On Thursday 19 September 2013 13:35:42 Timothy Pearson wrote:
> I have to ask: If the XRender system worked so well in Qt3, even over the
> network, why is the XRender system working so badly in Qt4 that Nokia now
> needs to fall back on a software rasterizer? What changed?
your assumption is wrong. XRender is slow, software rendering is faster. This
is no surprise. The rendering if done on the CPU is performed in one go by one
process. If done with XRender the rendering is split over two applications
which results by definition in non-deterministic behavior. With XRender you
need to have roundtrips to the XServer during the rendering to e.g. fetch the
geometry of the pixmap you are rendering to, etc. etc. Thus the number of
context switches is rather high. It gets better when using XCB, but neither Qt
3 nor Qt 4 have been using XCB, so that is a rather irrelevant point to make.
Using X for rendering makes everything more difficult, like when to time the
frame so that you get flicker free rendering. X itself doesn't have a concept
of double buffering, so this has to be done client side. Otherwise you run
into situation that X performs a scan out while you still render to the window
thus you have tearing. The solution is to render to a off-screen pixmap and
then swap it. Now if you already render to an off-screen pixmap why would you
want to use X if you have an alternative renderer available? (Note: the link
you provided shows that Qt 3 used to demand applications to carry their own
double buffering code while Qt 4 is double buffered by default. This might
explain the differences you notice if you compare a single buffered
application to a double buffered one).
As KWin has an XRender compositing backend I am rather familiar with the
quirks and the problems it needs. XRender performance is extremely dependent
on the implementation inside the X drivers. This is completely outside of
control for Qt (or KWin) and we have seen that the performance can become very
bad depending on the driver. The CPU is way more reliable in that regard and
can be timed better. If it doesn't render the frame in 16 msec you reduce the
complexity. This is not possible with X - one cannot determine the length of
one rendered frame from the previous one. One roundtrip can completely screw
Last but not least: rendering on CPU allows you to render in a thread, this is
not possible with the native graphics system. If you render in a thread you
can keep the application responsive even if the frame takes quite some time.
So I'm sorry to say: your assumptions are wrong.
> Even over a fast RDP connection (yes, RDP, not X11 native, though X11
> native shows the same effect) I can tell the difference between Qt3 and
> Qt4 apps just from their redraw speed alone. Essentially, *as far as I
> can tell*, if your remote desktop is not blasting entire screens over the
> network on each update (e.g. some old versions of VNC), you will see a
> definite performance difference between Qt3 and Qt4 apps. My best *guess*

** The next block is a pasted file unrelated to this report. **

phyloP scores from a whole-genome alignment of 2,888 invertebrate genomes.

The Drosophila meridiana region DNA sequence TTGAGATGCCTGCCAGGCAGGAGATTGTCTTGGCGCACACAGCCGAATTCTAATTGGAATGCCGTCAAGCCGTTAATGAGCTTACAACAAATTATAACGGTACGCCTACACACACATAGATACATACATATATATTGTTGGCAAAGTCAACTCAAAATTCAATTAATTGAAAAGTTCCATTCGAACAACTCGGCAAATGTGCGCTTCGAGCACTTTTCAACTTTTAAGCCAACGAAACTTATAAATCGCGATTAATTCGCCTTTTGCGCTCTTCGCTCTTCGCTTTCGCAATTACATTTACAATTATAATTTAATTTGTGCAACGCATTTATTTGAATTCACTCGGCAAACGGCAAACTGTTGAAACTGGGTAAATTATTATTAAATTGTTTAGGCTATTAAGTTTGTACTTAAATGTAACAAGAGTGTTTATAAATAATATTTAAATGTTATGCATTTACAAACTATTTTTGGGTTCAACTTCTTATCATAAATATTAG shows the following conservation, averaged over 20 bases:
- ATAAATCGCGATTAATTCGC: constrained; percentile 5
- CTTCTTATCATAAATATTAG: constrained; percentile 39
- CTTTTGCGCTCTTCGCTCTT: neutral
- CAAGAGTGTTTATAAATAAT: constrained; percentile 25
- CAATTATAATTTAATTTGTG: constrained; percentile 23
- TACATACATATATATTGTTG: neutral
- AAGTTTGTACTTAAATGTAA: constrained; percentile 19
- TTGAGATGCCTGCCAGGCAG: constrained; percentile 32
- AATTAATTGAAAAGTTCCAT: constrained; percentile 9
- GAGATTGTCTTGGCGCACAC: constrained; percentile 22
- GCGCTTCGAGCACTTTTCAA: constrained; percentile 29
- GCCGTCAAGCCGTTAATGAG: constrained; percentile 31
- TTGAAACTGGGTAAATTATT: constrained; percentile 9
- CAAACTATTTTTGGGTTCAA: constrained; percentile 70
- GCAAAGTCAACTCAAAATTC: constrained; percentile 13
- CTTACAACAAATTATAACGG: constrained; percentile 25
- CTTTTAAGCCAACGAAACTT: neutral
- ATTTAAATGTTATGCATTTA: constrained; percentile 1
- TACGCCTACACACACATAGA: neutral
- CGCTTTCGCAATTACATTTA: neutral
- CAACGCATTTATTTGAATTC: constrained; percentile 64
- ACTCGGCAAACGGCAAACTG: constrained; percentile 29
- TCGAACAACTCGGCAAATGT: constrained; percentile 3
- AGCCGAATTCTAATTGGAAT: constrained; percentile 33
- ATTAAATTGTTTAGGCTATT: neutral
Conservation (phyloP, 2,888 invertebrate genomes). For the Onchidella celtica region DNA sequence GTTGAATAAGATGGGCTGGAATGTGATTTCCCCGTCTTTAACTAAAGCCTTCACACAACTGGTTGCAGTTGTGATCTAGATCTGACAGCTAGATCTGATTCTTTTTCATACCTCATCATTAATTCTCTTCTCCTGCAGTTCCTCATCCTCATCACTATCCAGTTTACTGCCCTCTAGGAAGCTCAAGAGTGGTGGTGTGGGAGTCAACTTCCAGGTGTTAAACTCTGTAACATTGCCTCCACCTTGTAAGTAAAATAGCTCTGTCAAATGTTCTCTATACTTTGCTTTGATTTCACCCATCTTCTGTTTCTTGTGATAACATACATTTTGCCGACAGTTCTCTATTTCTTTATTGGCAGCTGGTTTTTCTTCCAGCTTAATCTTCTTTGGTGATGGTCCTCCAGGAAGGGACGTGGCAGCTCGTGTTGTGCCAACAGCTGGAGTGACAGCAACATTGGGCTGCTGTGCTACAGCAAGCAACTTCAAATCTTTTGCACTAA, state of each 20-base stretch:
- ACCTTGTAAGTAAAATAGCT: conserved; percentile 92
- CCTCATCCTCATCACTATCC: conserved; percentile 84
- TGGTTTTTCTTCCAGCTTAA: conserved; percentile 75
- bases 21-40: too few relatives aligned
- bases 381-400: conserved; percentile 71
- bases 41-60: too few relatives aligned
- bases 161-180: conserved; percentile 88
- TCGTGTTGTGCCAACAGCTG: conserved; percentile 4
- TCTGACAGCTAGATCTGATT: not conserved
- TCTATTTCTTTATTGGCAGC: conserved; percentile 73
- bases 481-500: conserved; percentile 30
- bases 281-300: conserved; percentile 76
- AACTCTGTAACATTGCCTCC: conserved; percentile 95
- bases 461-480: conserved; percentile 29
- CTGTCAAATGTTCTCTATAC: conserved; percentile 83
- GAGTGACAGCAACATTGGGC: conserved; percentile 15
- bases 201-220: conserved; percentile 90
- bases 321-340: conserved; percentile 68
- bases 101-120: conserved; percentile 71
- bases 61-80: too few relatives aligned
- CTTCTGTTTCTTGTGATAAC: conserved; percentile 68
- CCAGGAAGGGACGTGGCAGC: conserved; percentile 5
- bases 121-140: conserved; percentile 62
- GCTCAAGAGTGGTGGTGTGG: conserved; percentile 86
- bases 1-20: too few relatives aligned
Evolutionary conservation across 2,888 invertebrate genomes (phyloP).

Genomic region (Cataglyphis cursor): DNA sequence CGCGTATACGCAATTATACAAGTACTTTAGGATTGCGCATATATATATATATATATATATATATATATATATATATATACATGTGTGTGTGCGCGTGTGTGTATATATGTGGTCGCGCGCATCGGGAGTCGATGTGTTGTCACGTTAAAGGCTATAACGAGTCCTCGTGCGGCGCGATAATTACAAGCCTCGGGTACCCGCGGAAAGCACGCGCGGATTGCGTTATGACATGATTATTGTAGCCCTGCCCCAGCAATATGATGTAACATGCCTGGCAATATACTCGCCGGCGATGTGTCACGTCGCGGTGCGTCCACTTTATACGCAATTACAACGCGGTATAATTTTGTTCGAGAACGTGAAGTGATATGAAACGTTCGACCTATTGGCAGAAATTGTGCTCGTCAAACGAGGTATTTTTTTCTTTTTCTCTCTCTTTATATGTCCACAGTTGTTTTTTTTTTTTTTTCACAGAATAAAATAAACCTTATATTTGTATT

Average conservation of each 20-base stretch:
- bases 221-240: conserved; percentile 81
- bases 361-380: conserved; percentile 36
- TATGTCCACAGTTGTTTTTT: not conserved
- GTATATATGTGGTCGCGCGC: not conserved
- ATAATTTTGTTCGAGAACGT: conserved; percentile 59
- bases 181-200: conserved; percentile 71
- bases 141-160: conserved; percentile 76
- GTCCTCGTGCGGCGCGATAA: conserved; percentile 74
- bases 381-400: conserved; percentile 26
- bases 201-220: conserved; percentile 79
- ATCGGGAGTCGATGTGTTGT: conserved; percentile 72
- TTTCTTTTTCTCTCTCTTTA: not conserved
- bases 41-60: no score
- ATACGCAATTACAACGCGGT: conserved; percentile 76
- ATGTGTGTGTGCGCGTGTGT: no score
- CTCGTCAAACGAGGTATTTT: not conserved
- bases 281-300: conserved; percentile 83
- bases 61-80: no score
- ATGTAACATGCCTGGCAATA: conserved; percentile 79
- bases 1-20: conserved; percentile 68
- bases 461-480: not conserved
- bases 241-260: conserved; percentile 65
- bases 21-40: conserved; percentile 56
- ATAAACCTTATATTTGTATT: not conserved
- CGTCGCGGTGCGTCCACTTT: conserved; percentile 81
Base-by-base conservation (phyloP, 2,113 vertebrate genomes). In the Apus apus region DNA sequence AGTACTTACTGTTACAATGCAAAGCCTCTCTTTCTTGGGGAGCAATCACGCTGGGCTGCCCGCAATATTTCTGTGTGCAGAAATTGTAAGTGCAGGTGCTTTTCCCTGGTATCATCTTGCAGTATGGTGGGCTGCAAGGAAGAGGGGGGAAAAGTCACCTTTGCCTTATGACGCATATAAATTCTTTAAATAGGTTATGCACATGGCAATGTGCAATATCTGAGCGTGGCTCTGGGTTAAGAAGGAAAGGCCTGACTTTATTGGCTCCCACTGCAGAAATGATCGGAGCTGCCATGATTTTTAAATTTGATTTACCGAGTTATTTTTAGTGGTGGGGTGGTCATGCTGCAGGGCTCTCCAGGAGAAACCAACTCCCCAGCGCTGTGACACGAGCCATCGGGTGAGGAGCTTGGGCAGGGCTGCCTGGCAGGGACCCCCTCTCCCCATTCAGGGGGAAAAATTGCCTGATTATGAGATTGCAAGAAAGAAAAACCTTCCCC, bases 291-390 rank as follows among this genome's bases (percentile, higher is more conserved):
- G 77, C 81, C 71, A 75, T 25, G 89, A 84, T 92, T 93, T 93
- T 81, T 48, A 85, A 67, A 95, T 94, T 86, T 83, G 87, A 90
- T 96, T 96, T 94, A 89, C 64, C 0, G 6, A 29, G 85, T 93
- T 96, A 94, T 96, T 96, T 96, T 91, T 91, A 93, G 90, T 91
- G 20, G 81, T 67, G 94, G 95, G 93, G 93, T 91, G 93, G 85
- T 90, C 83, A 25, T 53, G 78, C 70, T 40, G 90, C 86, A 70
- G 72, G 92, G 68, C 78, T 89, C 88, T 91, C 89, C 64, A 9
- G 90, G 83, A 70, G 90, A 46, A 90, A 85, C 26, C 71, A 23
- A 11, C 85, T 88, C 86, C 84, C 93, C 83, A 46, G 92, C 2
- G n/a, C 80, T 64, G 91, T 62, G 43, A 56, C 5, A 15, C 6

> is that the graphics server does not know what changed when a Qt4 app
> updates its visible contents, therefore it sends the entire contents of
> the window over the remote desktop connection, even if 99% of the pixels
> are the same.
I assume if you talk about Qt 4 you mean the Oxygen widget style, which is
extremely heavy compared to any style used in Qt 3? Please don't mix things.
The performance of Qt doesn't depend on Oxygen ;-)
> I probably got some of the Qt4 stuff above wrong as usual, but I don't
> really have the time or desire to keep up with the latest Qt4 information
> as I don't use Qt4 very often. :-) All I know is that there *is* a
> performance drop on many systems (unquantified, though this seems most
> severe on non-VNC remote desktops) that so far has eluded the teams at
> Nokia, the various KDE SC developers, the TDE developers, and various
> application developers such as Xilinx.
and that is something I doubt - are you really the one who sees that the
emperor is not wearing cloths, are the hundreds of experienced Qt developers
wrong, while just you found the ultimate truth? I rather think that you have
an incorrect setup combined with that you see what you want to see. Yeah if
one wants to see Qt 4 being slower you will see that it is slower - whenever I
do an optimization I'm sure that it's faster. Our eye is not good enough to
notice such difference - this needs benchmarks. We try to render at 60 frames
per second, thus each frame should be there after 16.6 msec - I cannot see
such differences and you neither. As you probably know I have to work on an
application where every frame counts and we try to do animations at 60 Hz. I
know what can be seen and what not. A missing frame for example is something I
do not spot.
 One of the reasons why we introduced support information inside KWin was,
that users claimed it to be slow and with very few settings we were able to
get it fast. In most cases it was because the users "optimized" by changing
away from defaults or using something they thought is "faster".